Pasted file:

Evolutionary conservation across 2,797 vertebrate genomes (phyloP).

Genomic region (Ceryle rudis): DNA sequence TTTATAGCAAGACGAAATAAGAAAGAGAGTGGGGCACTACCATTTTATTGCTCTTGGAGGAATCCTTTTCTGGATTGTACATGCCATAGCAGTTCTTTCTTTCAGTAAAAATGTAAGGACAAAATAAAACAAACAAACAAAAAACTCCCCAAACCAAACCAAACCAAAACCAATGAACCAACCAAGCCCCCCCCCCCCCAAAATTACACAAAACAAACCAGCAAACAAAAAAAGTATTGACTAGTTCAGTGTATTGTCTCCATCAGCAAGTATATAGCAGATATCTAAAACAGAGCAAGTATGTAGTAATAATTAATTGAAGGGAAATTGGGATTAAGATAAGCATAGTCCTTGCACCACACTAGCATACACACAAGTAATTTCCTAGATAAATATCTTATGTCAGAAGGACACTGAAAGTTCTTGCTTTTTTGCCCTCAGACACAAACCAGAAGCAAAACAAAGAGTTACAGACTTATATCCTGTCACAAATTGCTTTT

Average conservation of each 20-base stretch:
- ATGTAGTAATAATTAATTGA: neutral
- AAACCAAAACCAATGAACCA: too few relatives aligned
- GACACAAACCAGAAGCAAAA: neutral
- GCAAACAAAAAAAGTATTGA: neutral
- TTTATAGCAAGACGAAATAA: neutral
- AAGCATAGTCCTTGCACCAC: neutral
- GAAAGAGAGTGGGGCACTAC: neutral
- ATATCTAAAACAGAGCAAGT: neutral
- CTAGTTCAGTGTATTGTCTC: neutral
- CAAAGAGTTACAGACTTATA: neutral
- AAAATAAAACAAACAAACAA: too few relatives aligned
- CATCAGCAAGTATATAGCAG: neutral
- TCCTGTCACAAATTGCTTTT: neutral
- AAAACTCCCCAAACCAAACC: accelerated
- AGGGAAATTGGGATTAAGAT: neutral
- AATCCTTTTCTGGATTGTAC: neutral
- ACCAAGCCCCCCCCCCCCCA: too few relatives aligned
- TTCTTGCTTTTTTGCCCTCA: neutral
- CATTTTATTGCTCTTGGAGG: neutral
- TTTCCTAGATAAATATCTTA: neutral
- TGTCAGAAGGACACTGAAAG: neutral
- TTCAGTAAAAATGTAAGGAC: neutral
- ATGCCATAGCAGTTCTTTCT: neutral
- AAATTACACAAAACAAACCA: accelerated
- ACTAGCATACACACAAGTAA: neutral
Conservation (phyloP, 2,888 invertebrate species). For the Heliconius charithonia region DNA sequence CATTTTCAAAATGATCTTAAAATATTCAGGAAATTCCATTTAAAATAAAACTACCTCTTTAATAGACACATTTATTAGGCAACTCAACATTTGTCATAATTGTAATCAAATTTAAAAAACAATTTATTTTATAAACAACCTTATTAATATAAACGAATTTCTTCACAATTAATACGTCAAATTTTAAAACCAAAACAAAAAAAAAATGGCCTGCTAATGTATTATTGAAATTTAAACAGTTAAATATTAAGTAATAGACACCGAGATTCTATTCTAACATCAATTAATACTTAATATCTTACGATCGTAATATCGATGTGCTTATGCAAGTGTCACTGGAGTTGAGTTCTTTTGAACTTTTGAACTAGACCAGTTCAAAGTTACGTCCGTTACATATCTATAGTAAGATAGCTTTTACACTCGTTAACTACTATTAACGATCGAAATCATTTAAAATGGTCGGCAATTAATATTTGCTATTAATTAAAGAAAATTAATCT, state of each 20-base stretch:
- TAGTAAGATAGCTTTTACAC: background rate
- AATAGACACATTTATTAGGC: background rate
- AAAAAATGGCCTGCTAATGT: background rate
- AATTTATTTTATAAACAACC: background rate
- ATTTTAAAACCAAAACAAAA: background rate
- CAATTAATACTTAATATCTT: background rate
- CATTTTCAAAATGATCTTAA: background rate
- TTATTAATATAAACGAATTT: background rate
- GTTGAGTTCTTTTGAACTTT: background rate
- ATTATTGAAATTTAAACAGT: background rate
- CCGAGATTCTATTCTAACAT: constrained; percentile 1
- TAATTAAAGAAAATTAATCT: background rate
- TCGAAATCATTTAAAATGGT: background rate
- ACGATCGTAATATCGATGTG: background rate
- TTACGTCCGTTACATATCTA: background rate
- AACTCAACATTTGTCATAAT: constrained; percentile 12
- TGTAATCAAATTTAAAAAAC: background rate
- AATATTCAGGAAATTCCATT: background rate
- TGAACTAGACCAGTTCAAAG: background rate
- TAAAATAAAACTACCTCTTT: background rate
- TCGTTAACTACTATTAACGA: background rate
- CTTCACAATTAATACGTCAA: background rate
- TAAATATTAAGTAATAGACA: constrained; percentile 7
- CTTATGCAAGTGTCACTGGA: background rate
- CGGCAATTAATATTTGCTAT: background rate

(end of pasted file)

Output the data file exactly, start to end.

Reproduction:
Evolutionary conservation across 2,797 vertebrate genomes (phyloP).

Genomic region (Ceryle rudis): DNA sequence TTTATAGCAAGACGAAATAAGAAAGAGAGTGGGGCACTACCATTTTATTGCTCTTGGAGGAATCCTTTTCTGGATTGTACATGCCATAGCAGTTCTTTCTTTCAGTAAAAATGTAAGGACAAAATAAAACAAACAAACAAAAAACTCCCCAAACCAAACCAAACCAAAACCAATGAACCAACCAAGCCCCCCCCCCCCCAAAATTACACAAAACAAACCAGCAAACAAAAAAAGTATTGACTAGTTCAGTGTATTGTCTCCATCAGCAAGTATATAGCAGATATCTAAAACAGAGCAAGTATGTAGTAATAATTAATTGAAGGGAAATTGGGATTAAGATAAGCATAGTCCTTGCACCACACTAGCATACACACAAGTAATTTCCTAGATAAATATCTTATGTCAGAAGGACACTGAAAGTTCTTGCTTTTTTGCCCTCAGACACAAACCAGAAGCAAAACAAAGAGTTACAGACTTATATCCTGTCACAAATTGCTTTT

Average conservation of each 20-base stretch:
- ATGTAGTAATAATTAATTGA: neutral
- AAACCAAAACCAATGAACCA: too few relatives aligned
- GACACAAACCAGAAGCAAAA: neutral
- GCAAACAAAAAAAGTATTGA: neutral
- TTTATAGCAAGACGAAATAA: neutral
- AAGCATAGTCCTTGCACCAC: neutral
- GAAAGAGAGTGGGGCACTAC: neutral
- ATATCTAAAACAGAGCAAGT: neutral
- CTAGTTCAGTGTATTGTCTC: neutral
- CAAAGAGTTACAGACTTATA: neutral
- AAAATAAAACAAACAAACAA: too few relatives aligned
- CATCAGCAAGTATATAGCAG: neutral
- TCCTGTCACAAATTGCTTTT: neutral
- AAAACTCCCCAAACCAAACC: accelerated
- AGGGAAATTGGGATTAAGAT: neutral
- AATCCTTTTCTGGATTGTAC: neutral
- ACCAAGCCCCCCCCCCCCCA: too few relatives aligned
- TTCTTGCTTTTTTGCCCTCA: neutral
- CATTTTATTGCTCTTGGAGG: neutral
- TTTCCTAGATAAATATCTTA: neutral
- TGTCAGAAGGACACTGAAAG: neutral
- TTCAGTAAAAATGTAAGGAC: neutral
- ATGCCATAGCAGTTCTTTCT: neutral
- AAATTACACAAAACAAACCA: accelerated
- ACTAGCATACACACAAGTAA: neutral
Conservation (phyloP, 2,888 invertebrate species). For the Heliconius charithonia region DNA sequence CATTTTCAAAATGATCTTAAAATATTCAGGAAATTCCATTTAAAATAAAACTACCTCTTTAATAGACACATTTATTAGGCAACTCAACATTTGTCATAATTGTAATCAAATTTAAAAAACAATTTATTTTATAAACAACCTTATTAATATAAACGAATTTCTTCACAATTAATACGTCAAATTTTAAAACCAAAACAAAAAAAAAATGGCCTGCTAATGTATTATTGAAATTTAAACAGTTAAATATTAAGTAATAGACACCGAGATTCTATTCTAACATCAATTAATACTTAATATCTTACGATCGTAATATCGATGTGCTTATGCAAGTGTCACTGGAGTTGAGTTCTTTTGAACTTTTGAACTAGACCAGTTCAAAGTTACGTCCGTTACATATCTATAGTAAGATAGCTTTTACACTCGTTAACTACTATTAACGATCGAAATCATTTAAAATGGTCGGCAATTAATATTTGCTATTAATTAAAGAAAATTAATCT, state of each 20-base stretch:
- TAGTAAGATAGCTTTTACAC: background rate
- AATAGACACATTTATTAGGC: background rate
- AAAAAATGGCCTGCTAATGT: background rate
- AATTTATTTTATAAACAACC: background rate
- ATTTTAAAACCAAAACAAAA: background rate
- CAATTAATACTTAATATCTT: background rate
- CATTTTCAAAATGATCTTAA: background rate
- TTATTAATATAAACGAATTT: background rate
- GTTGAGTTCTTTTGAACTTT: background rate
- ATTATTGAAATTTAAACAGT: background rate
- CCGAGATTCTATTCTAACAT: constrained; percentile 1
- TAATTAAAGAAAATTAATCT: background rate
- TCGAAATCATTTAAAATGGT: background rate
- ACGATCGTAATATCGATGTG: background rate
- TTACGTCCGTTACATATCTA: background rate
- AACTCAACATTTGTCATAAT: constrained; percentile 12
- TGTAATCAAATTTAAAAAAC: background rate
- AATATTCAGGAAATTCCATT: background rate
- TGAACTAGACCAGTTCAAAG: background rate
- TAAAATAAAACTACCTCTTT: background rate
- TCGTTAACTACTATTAACGA: background rate
- CTTCACAATTAATACGTCAA: background rate
- TAAATATTAAGTAATAGACA: constrained; percentile 7
- CTTATGCAAGTGTCACTGGA: background rate
- CGGCAATTAATATTTGCTAT: background rate